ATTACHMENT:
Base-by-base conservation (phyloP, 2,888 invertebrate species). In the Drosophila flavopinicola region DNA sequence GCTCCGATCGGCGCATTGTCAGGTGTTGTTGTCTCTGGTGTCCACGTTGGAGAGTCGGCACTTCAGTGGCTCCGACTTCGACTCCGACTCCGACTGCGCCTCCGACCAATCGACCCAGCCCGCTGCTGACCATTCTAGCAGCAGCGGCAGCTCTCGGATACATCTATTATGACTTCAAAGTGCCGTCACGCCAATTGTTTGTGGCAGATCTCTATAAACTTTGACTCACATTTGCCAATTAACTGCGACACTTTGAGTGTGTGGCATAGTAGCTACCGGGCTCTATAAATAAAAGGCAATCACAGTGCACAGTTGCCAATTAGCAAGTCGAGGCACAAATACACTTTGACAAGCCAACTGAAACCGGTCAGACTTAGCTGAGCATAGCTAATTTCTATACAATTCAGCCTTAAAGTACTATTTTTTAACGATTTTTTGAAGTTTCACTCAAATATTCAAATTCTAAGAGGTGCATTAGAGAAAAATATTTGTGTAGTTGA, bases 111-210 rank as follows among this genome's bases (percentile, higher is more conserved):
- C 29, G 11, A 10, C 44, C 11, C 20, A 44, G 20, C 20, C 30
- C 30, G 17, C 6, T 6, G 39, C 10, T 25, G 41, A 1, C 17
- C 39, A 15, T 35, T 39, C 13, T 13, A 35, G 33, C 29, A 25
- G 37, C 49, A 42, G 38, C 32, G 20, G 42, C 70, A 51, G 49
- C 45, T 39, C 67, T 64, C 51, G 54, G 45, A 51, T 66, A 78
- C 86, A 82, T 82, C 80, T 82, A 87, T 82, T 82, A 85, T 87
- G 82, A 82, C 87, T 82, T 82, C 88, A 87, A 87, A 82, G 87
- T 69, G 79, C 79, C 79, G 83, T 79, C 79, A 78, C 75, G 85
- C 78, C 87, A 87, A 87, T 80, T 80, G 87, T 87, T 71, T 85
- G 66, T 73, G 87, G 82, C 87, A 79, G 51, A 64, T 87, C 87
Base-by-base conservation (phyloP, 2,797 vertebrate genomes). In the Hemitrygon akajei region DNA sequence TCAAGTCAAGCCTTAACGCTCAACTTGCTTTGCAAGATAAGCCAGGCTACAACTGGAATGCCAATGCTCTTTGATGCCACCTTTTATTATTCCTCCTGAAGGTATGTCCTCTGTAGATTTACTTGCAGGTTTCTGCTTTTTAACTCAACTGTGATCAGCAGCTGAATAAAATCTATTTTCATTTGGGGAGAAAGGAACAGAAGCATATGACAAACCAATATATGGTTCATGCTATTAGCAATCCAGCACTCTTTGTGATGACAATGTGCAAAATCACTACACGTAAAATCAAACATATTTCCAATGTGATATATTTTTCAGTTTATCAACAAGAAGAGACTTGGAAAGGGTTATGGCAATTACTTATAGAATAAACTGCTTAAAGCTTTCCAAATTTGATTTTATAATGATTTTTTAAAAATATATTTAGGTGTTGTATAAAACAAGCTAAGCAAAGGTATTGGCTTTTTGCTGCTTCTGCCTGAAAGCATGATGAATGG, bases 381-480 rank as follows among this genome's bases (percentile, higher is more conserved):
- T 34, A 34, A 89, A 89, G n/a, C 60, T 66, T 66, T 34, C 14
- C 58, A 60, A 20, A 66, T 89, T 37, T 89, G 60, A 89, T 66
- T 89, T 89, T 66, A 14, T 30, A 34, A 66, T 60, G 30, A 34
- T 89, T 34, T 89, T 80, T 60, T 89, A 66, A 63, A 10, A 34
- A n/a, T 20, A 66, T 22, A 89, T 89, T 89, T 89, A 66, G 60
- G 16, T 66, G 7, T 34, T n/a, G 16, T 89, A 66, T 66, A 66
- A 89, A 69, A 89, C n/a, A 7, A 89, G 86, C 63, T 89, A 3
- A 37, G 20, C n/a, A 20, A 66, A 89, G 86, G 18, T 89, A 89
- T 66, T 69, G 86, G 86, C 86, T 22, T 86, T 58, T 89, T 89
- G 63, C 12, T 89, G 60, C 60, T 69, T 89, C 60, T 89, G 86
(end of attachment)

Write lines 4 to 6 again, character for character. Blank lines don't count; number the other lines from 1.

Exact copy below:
- C 39, A 15, T 35, T 39, C 13, T 13, A 35, G 33, C 29, A 25
- G 37, C 49, A 42, G 38, C 32, G 20, G 42, C 70, A 51, G 49
- C 45, T 39, C 67, T 64, C 51, G 54, G 45, A 51, T 66, A 78